Setting Up a Basic Modern Calligraphy Toolkit

I began learning calligraphy when I was in my teens – yes, that was quite some time ago. 🙂 I love the beauty of a well-practiced hand. But, I also love the new more freeform modern calligraphy and hand-lettering styles that have hit the hobby circles. While I mostly use my skills for my own personal use, I’ve had a number of opportunities to create professional pieces and to teach classes and workshops. So much fun!

I’m working just short of full-time at a counseling clinic now, so there isn’t as much time for calligraphy or teaching. But I still get lots of questions about what tools I use and how to get started. I decided it would be easiest to create a blog post I can direct people to. That being said, there are SO MANY resources out there! The calligraphy and hand-lettering communities are super generous. Following is MY favorite resources for getting started. I’ll add lots of links – these are not sponsored; they’re just my favorites. Feel free to leave questions or comments about your favorites below!


Rhodia DotPad Notepad

The DotPad is my favorite practice paper – hands down. There are small, light dots to give guides, but they don’t hold you back from being more creative. The paper is super smooth and won’t rough up your pens. Copy paper is just not at all good for your pens. You will go through pens and nibs about twice as fast as you would when using DotPads or Marker paper.

Canson Marker Pad

Marker paper has no guides – though the pads usually come with a guide sheet you can place behind the sheet you’re working with. I’ve used Marker paper for final projects before and love the clean, crisp, white look.

JetPens is probably my favorite place to get supplies. They consistently have what I need/want and their price point is awesome – especially when you factor in shipping. If you order just $25 worth of supplies (who can’t get to $25 at an office/hobby supply store??), they ship for free.

Writing Implements:

Honestly, my favorite tool for practice is a pencil. Talk about versatility and forgivability! You can start with the basic words, add thickness here and there, drop or raise your descenders and ascenders, and erase as you go. It’s awesome! Any soft pencil will do – just look for the ones with white erasers (they won’t leave yucky red marks). Or, better yet, get a Kneaded Rubber Eraser at any hobby store, including my favorite JetPens.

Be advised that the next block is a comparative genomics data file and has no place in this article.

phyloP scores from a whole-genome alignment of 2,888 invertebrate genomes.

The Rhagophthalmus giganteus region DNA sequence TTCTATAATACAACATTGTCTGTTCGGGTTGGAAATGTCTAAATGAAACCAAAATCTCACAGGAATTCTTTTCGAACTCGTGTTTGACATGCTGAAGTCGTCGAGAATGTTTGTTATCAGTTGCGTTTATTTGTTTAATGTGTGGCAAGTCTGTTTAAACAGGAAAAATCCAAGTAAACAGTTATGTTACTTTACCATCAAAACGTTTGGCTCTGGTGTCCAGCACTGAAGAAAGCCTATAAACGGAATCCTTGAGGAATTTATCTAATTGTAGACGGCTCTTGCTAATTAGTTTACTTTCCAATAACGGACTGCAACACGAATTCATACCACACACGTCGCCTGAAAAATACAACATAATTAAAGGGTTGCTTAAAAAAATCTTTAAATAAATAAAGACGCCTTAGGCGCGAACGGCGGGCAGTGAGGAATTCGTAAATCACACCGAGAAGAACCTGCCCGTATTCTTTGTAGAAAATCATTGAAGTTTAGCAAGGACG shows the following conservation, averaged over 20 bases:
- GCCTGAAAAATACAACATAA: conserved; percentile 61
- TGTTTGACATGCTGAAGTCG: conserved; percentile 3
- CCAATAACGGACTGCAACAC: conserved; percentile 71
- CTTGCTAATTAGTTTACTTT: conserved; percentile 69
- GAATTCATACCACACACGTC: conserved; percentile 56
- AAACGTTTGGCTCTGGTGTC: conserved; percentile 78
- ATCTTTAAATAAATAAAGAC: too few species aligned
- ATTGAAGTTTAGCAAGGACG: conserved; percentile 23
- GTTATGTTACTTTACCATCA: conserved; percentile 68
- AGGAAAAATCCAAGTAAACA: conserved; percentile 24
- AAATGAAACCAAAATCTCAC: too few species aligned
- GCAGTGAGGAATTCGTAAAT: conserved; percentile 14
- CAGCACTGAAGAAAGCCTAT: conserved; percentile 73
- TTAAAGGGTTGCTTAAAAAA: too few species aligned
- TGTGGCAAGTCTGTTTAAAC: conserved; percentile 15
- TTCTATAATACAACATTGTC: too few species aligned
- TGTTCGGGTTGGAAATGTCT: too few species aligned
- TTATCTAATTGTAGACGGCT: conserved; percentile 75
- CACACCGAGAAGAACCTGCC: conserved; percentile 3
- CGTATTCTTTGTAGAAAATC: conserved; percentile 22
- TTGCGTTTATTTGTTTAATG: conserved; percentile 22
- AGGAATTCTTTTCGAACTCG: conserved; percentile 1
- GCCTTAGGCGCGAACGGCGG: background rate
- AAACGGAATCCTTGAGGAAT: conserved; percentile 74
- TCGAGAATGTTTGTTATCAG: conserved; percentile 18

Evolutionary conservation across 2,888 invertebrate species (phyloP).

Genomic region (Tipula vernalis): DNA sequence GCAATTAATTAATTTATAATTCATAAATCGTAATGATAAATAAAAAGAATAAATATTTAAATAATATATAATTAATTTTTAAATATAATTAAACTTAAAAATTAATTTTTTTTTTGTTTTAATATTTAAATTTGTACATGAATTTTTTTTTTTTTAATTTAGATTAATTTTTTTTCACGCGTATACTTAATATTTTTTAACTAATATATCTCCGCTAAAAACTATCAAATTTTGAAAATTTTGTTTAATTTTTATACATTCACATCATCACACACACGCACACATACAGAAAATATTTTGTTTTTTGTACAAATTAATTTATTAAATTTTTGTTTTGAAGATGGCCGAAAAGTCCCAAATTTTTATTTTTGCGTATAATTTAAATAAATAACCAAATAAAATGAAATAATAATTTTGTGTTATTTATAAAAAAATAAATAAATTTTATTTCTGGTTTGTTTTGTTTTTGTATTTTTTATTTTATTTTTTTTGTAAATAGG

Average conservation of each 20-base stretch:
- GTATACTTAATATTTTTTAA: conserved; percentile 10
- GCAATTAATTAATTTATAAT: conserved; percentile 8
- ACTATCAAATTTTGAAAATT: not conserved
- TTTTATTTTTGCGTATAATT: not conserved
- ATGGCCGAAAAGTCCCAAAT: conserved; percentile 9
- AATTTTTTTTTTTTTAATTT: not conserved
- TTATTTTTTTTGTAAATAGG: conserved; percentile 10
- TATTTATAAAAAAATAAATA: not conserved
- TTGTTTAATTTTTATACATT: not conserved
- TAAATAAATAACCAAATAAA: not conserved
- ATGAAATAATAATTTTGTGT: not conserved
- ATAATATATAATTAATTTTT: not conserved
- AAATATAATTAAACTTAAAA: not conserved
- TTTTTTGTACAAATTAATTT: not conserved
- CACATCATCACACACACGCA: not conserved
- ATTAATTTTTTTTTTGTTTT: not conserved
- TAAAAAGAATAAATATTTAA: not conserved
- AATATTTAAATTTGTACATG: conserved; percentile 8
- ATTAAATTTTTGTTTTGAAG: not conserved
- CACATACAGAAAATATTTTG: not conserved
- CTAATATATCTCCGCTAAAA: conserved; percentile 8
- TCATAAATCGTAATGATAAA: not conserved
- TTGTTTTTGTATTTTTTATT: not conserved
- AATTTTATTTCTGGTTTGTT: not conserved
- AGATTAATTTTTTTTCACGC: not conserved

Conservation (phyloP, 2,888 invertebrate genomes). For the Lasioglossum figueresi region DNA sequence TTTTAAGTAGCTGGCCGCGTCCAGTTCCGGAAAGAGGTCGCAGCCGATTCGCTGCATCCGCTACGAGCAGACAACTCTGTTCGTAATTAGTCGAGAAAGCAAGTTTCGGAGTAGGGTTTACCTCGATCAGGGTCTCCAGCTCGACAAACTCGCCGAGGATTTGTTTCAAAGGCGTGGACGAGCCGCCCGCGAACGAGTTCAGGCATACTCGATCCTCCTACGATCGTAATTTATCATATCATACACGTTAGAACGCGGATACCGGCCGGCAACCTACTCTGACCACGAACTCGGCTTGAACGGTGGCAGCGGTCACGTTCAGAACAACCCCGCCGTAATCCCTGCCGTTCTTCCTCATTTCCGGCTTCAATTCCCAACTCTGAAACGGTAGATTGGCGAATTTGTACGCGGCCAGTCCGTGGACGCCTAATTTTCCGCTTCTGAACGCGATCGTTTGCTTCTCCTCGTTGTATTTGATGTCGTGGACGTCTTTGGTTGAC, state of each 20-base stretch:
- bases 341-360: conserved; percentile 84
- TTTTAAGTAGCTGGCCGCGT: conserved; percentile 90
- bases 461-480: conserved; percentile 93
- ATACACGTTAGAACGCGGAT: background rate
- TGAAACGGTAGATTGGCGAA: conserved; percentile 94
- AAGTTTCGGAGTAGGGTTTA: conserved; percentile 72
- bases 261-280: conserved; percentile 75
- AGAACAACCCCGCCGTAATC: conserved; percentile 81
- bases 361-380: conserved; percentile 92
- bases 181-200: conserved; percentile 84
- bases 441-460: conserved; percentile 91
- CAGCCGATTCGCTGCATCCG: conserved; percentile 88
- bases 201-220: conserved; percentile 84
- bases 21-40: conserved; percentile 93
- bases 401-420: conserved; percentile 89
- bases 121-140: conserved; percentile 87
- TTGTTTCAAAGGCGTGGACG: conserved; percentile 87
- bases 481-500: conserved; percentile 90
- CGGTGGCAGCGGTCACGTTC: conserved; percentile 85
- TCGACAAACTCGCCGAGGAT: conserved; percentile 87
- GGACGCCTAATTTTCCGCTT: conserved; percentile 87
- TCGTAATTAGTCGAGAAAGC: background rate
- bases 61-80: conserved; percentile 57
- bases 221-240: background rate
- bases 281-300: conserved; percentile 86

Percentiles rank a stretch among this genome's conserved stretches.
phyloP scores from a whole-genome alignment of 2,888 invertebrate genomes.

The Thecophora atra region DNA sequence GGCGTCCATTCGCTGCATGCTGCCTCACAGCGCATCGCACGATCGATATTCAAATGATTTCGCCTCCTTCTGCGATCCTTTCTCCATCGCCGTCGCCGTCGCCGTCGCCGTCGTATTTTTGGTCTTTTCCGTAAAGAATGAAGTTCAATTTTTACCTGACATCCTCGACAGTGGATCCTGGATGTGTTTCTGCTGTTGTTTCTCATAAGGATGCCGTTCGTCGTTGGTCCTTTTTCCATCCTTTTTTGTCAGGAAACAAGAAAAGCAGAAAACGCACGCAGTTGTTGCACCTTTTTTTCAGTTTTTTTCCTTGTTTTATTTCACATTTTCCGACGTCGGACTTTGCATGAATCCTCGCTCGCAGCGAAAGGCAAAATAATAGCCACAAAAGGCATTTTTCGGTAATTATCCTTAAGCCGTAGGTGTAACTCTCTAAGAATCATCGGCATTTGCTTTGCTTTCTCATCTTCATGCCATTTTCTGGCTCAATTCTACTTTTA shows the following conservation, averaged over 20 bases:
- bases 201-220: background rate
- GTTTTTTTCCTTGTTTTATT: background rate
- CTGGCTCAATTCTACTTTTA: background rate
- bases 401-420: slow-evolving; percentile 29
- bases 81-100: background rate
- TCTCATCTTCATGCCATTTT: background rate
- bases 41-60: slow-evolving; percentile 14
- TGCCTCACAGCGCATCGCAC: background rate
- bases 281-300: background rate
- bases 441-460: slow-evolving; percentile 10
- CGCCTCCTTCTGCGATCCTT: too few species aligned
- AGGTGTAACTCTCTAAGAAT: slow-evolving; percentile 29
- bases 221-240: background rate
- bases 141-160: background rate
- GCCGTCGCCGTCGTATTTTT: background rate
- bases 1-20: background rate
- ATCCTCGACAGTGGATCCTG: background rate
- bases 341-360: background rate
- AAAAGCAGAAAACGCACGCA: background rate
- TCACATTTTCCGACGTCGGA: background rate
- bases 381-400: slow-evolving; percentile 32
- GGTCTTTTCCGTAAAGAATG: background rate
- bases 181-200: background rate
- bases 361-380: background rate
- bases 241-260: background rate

And then there are pens…

The Fudenosuke Hard Tip Brush Pen is my workhorse. These pens go and go and go! The tip is extremely resilient and gives a consistent look. Light touch = thin lines, press firm = thick lines. It’s a durable yet beautiful piece of art in and of itself! Plus, it now comes in…



If you’d like to try your hand at the pen holder and nib, I recommend two great starter tools: The Oblique Pen Nib Holder :

and the Nikko G Nib:

Both are sleek and easy to use. So much so that most of my calligra-friends use them daily and in their professional projects. There are lots of great options out there once you get familiar with these basic tools, but you may find you prefer these for most of your work moving forward.

If you decide to try the Oblique and Nib option, you’ll need a great, dependable ink. I would highly recommend Higgins Calligraphy Ink.

Now here is where I will have to stray from JetPens. I love Dinky Dips for holding my ink while I’m working. They are the perfect depth for the nibs. The only place I’ve found these specific jars with screw top lids is at They also have slightly larger sizes of jars which are great if you’re working on a larger project and don’t want to keep refilling the Dinky Dip. Unfortunately, I can’t use the pictures from their site, but if you click on the link you’ll see them. I haven’t found anything I like as much as the Dinky Dips, so even though I have to pay for shipping, I place an order once a year or so for 2-3 bags of them. I end up sharing ink a lot and I have lots of colors, so I use them constantly and need new jars regularly. You may find one bag will last you a long time.

That’s all you need to get started! I’ll share links to favorite books and sites for guides and exemplars next time. Have fun!

*Just a reminder: This post is NOT SPONSORED and I get no kickbacks. Just sharing my favorites.